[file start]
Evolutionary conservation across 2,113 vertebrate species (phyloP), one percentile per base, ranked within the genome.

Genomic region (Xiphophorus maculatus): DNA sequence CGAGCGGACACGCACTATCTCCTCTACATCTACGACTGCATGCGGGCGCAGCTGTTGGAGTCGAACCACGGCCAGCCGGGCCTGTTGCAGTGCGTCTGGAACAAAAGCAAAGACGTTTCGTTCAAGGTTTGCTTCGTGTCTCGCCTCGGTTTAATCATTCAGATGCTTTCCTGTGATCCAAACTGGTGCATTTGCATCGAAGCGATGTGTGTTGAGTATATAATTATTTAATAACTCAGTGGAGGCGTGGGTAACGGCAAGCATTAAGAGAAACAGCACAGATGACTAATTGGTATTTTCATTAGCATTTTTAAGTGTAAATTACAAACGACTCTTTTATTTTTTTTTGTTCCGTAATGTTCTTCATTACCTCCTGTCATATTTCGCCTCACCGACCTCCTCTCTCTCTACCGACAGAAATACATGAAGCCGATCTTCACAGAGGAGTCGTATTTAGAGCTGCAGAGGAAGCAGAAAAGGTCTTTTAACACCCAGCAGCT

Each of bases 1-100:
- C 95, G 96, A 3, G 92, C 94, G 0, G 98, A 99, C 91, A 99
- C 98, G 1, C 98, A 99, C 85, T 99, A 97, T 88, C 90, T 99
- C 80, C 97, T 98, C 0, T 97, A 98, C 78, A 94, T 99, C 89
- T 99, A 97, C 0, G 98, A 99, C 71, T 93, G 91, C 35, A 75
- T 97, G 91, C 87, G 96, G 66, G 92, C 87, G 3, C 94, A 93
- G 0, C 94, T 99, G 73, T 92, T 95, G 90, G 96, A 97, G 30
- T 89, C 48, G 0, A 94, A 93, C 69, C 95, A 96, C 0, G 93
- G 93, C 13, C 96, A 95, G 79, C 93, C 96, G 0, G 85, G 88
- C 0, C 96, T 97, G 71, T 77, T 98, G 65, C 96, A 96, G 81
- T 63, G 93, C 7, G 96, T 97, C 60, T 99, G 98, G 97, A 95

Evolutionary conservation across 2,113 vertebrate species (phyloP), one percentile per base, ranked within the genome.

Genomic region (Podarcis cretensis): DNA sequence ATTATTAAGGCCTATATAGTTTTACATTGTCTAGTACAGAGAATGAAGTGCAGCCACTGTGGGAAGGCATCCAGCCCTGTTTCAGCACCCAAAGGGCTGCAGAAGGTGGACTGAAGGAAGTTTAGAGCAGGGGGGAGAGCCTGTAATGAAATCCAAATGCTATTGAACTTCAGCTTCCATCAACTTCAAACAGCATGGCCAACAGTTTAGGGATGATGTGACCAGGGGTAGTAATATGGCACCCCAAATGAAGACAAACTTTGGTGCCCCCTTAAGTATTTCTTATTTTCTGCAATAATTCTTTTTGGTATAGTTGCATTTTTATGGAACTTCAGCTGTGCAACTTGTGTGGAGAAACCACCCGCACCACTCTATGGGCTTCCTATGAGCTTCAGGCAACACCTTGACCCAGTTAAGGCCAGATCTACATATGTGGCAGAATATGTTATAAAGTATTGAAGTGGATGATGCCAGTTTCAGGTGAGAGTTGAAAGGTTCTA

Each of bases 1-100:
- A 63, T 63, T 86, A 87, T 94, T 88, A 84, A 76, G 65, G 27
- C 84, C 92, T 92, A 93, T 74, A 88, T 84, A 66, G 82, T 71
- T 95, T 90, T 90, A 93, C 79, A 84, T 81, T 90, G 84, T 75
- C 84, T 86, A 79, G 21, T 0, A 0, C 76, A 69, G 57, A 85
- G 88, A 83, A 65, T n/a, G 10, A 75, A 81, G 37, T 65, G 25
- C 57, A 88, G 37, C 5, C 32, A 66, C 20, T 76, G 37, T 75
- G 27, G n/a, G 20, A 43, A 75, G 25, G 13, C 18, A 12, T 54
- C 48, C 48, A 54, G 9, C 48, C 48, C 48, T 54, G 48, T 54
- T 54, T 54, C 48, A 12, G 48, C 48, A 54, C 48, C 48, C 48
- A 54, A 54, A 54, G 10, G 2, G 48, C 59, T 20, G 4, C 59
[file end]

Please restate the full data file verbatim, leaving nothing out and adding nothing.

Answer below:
Evolutionary conservation across 2,113 vertebrate species (phyloP), one percentile per base, ranked within the genome.

Genomic region (Xiphophorus maculatus): DNA sequence CGAGCGGACACGCACTATCTCCTCTACATCTACGACTGCATGCGGGCGCAGCTGTTGGAGTCGAACCACGGCCAGCCGGGCCTGTTGCAGTGCGTCTGGAACAAAAGCAAAGACGTTTCGTTCAAGGTTTGCTTCGTGTCTCGCCTCGGTTTAATCATTCAGATGCTTTCCTGTGATCCAAACTGGTGCATTTGCATCGAAGCGATGTGTGTTGAGTATATAATTATTTAATAACTCAGTGGAGGCGTGGGTAACGGCAAGCATTAAGAGAAACAGCACAGATGACTAATTGGTATTTTCATTAGCATTTTTAAGTGTAAATTACAAACGACTCTTTTATTTTTTTTTGTTCCGTAATGTTCTTCATTACCTCCTGTCATATTTCGCCTCACCGACCTCCTCTCTCTCTACCGACAGAAATACATGAAGCCGATCTTCACAGAGGAGTCGTATTTAGAGCTGCAGAGGAAGCAGAAAAGGTCTTTTAACACCCAGCAGCT

Each of bases 1-100:
- C 95, G 96, A 3, G 92, C 94, G 0, G 98, A 99, C 91, A 99
- C 98, G 1, C 98, A 99, C 85, T 99, A 97, T 88, C 90, T 99
- C 80, C 97, T 98, C 0, T 97, A 98, C 78, A 94, T 99, C 89
- T 99, A 97, C 0, G 98, A 99, C 71, T 93, G 91, C 35, A 75
- T 97, G 91, C 87, G 96, G 66, G 92, C 87, G 3, C 94, A 93
- G 0, C 94, T 99, G 73, T 92, T 95, G 90, G 96, A 97, G 30
- T 89, C 48, G 0, A 94, A 93, C 69, C 95, A 96, C 0, G 93
- G 93, C 13, C 96, A 95, G 79, C 93, C 96, G 0, G 85, G 88
- C 0, C 96, T 97, G 71, T 77, T 98, G 65, C 96, A 96, G 81
- T 63, G 93, C 7, G 96, T 97, C 60, T 99, G 98, G 97, A 95

Evolutionary conservation across 2,113 vertebrate species (phyloP), one percentile per base, ranked within the genome.

Genomic region (Podarcis cretensis): DNA sequence ATTATTAAGGCCTATATAGTTTTACATTGTCTAGTACAGAGAATGAAGTGCAGCCACTGTGGGAAGGCATCCAGCCCTGTTTCAGCACCCAAAGGGCTGCAGAAGGTGGACTGAAGGAAGTTTAGAGCAGGGGGGAGAGCCTGTAATGAAATCCAAATGCTATTGAACTTCAGCTTCCATCAACTTCAAACAGCATGGCCAACAGTTTAGGGATGATGTGACCAGGGGTAGTAATATGGCACCCCAAATGAAGACAAACTTTGGTGCCCCCTTAAGTATTTCTTATTTTCTGCAATAATTCTTTTTGGTATAGTTGCATTTTTATGGAACTTCAGCTGTGCAACTTGTGTGGAGAAACCACCCGCACCACTCTATGGGCTTCCTATGAGCTTCAGGCAACACCTTGACCCAGTTAAGGCCAGATCTACATATGTGGCAGAATATGTTATAAAGTATTGAAGTGGATGATGCCAGTTTCAGGTGAGAGTTGAAAGGTTCTA

Each of bases 1-100:
- A 63, T 63, T 86, A 87, T 94, T 88, A 84, A 76, G 65, G 27
- C 84, C 92, T 92, A 93, T 74, A 88, T 84, A 66, G 82, T 71
- T 95, T 90, T 90, A 93, C 79, A 84, T 81, T 90, G 84, T 75
- C 84, T 86, A 79, G 21, T 0, A 0, C 76, A 69, G 57, A 85
- G 88, A 83, A 65, T n/a, G 10, A 75, A 81, G 37, T 65, G 25
- C 57, A 88, G 37, C 5, C 32, A 66, C 20, T 76, G 37, T 75
- G 27, G n/a, G 20, A 43, A 75, G 25, G 13, C 18, A 12, T 54
- C 48, C 48, A 54, G 9, C 48, C 48, C 48, T 54, G 48, T 54
- T 54, T 54, C 48, A 12, G 48, C 48, A 54, C 48, C 48, C 48
- A 54, A 54, A 54, G 10, G 2, G 48, C 59, T 20, G 4, C 59